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Press release: Rare dormice find a home in Nottinghamshire

Wildlife charity reintroduces extinct dormice as part of national programme

Following the successful reintroduction of rare hazel dormice (Muscardinus avellanarius) to an undisclosed woodland location in Nottinghamshire last year, the charity People’s Trust for Endangered Species (PTES) will today (10 June 2014) release 21 breeding pairs into another nearby wood, as part of a national programme to help this endangered species survive.

Despite their once widespread existence throughout much of England and Wales, the range and population of the dormouse has diminished significantly over the past 100 years, and the species is now rare and vulnerable to extinction.  However, analysis from the National Dormouse Monitoring Programme (NDMP) – the world’s largest and longest running small mammal monitoring project which is managed by PTES and co-funded by Natural England – suggests that although dormice continue to decline, the rate of decline may be slowing.

This does not mean that dormice are ‘out of the woods yet’ though, and such reintroductions play an important role in UK dormouse conservation.  Following a recent review of dormouse reintroductions by Natural England, PTES has carefully selected an appropriate release site this year, clustering it closely with last year’s location.  Habitat such as woodland and hedgerows will be improved between the two sites so that as the two separate populations establish themselves in their respective woodlands, they will later have the opportunity to disperse and eventually join up. This will enhance the chance of long term viability for dormice in Nottinghamshire.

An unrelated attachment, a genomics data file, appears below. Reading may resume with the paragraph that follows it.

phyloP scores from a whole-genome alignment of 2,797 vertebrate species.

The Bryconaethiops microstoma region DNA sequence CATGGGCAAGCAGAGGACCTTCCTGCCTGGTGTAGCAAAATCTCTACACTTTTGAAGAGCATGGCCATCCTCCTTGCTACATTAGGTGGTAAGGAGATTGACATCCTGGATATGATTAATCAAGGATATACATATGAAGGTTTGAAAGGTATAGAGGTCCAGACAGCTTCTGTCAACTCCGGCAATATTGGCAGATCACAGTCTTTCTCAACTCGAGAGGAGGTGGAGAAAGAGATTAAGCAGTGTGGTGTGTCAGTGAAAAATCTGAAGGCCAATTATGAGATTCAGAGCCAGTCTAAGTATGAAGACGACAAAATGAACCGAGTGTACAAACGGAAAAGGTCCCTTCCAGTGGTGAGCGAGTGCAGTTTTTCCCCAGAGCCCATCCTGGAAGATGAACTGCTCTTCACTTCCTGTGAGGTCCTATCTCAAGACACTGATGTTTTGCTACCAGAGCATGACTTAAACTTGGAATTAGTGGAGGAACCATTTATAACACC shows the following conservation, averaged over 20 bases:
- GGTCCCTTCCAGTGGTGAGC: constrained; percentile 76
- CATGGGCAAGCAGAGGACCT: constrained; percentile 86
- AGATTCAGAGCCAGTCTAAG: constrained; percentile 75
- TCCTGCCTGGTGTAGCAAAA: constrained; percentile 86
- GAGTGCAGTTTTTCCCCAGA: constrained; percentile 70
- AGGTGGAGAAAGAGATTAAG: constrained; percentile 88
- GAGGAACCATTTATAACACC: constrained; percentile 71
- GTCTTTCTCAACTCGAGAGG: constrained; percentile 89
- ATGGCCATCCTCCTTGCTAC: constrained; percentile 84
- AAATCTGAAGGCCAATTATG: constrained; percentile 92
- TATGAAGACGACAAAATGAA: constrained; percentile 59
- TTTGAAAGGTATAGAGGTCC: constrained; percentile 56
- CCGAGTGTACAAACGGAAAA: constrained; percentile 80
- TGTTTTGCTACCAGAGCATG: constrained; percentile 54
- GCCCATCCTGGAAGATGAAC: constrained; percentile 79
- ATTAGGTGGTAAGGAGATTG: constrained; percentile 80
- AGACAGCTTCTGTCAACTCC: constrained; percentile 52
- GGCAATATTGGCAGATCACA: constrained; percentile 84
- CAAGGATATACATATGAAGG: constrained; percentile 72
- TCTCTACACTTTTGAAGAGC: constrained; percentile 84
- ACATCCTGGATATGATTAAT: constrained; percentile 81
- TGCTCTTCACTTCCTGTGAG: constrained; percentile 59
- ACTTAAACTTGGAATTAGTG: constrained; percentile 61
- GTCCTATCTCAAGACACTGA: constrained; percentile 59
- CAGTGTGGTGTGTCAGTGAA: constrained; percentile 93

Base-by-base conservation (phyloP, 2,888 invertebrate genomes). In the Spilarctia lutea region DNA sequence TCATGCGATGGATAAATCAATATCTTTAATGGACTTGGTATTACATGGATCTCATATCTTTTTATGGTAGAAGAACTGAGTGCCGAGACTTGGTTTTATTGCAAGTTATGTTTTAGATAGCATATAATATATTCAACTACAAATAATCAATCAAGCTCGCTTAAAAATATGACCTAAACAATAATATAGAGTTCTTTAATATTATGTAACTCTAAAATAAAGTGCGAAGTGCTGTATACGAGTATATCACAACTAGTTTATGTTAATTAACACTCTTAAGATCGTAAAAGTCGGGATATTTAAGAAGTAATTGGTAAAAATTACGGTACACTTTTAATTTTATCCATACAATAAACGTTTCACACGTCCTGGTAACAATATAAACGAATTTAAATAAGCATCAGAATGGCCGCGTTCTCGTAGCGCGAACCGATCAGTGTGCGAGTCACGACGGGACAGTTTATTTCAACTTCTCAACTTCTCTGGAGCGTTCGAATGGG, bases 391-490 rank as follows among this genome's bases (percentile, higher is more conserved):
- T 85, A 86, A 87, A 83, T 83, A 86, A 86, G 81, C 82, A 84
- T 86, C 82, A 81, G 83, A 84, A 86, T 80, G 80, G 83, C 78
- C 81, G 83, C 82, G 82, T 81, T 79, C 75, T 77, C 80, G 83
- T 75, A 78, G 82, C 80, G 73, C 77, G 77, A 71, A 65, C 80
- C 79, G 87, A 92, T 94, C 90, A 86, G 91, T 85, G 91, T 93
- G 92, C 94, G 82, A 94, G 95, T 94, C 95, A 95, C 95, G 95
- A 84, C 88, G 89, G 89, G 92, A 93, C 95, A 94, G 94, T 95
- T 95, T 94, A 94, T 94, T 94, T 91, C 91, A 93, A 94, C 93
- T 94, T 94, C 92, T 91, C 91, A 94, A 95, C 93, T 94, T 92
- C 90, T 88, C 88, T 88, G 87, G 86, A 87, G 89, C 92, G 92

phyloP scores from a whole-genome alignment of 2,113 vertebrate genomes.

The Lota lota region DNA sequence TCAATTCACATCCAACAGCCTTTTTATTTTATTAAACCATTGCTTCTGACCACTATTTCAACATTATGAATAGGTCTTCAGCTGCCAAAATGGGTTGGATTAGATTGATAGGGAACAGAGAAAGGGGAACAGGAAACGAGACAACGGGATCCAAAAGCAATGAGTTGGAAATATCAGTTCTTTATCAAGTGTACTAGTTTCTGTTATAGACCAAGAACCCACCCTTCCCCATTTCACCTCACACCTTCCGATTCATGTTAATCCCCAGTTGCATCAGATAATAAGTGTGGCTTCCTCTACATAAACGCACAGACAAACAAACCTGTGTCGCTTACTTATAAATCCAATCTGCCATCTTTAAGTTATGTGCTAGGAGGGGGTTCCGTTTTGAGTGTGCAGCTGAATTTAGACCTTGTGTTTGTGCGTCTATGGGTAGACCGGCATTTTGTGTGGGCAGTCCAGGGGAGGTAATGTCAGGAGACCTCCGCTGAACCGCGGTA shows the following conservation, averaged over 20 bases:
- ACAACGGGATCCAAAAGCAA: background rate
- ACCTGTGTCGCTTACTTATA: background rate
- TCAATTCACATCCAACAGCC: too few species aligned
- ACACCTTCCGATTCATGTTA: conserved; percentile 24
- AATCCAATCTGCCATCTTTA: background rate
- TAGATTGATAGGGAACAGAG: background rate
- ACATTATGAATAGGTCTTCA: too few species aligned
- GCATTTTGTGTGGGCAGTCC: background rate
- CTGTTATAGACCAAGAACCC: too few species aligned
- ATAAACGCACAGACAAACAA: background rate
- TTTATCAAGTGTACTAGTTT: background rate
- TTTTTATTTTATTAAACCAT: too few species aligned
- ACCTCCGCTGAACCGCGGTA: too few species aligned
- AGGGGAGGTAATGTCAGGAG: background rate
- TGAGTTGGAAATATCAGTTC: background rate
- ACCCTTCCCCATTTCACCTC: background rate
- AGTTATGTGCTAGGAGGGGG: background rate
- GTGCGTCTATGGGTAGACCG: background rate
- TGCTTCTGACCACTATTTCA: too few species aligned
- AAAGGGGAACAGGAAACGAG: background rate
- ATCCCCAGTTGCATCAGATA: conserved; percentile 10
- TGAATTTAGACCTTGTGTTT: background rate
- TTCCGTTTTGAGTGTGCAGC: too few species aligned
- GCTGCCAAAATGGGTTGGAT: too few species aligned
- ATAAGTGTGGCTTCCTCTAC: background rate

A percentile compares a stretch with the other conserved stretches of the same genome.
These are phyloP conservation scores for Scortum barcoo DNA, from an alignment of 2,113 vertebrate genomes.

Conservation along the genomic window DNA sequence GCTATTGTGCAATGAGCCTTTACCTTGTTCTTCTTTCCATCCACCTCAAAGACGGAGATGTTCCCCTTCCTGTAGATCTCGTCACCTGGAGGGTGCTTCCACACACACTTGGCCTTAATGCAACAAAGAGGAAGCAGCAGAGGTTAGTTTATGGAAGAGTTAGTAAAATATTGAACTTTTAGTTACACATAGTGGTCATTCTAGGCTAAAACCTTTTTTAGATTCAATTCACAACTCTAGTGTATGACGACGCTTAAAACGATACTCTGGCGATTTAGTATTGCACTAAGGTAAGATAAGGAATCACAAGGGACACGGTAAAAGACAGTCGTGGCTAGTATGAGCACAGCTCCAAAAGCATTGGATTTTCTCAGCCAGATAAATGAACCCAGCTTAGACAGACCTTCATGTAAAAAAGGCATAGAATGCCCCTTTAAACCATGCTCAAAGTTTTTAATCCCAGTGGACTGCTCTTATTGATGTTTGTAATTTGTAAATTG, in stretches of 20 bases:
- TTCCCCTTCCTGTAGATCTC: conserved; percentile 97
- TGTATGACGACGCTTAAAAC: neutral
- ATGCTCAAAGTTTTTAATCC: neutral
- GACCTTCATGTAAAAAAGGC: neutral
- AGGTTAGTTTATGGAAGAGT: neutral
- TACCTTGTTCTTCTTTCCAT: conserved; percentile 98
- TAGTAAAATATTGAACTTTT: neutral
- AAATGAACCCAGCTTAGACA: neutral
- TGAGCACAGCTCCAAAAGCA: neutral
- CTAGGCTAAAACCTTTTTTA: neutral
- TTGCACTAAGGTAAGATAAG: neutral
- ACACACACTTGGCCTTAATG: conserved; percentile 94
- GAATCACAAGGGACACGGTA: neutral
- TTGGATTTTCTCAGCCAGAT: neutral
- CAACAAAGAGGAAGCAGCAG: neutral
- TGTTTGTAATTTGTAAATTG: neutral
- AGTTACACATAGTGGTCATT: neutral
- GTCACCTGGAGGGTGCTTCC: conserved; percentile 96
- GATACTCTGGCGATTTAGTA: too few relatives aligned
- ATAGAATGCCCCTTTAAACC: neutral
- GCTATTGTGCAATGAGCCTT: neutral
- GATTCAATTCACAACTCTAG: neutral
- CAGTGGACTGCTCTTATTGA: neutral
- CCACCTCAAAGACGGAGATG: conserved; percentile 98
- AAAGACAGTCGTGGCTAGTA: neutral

Ian White, Dormouse Officer at PTES, explains why dormouse reintroductions are part of the charity’s long-term conservation strategy for the species: “We cannot undo overnight the changes that have occurred in our countryside and rural practices over the last 100 years which have contributed to the decline of dormice.  But with time and careful management we can create sustainable areas of woodland and hedgerows so that dormice can re-establish themselves and thrive.”

This year marks the 24th dormouse reintroduction by PTES at 19 different sites, with more than 750 dormice released across 12 English counties over the last 21 years.  In this latest reintroduction, 43 captive-bred dormice will be released into the wild at a woodland in Nottinghamshire.

The Nottinghamshire Wildlife Trust actively manages the woodland where the dormice are being released, ensuring the habitat offers suitable food and shelter for the released animals as well as wider range of wildlife, including birds, bats and insects.

To get live updates from the reintroduction throughout the day, follow PTES on Facebook or Twitter (@PTES and #dormouseday).

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For more information, images, interviews or to attend the reintroduction on June 10th, please call Jane Bevan or Susannah Penn at Firebird PR on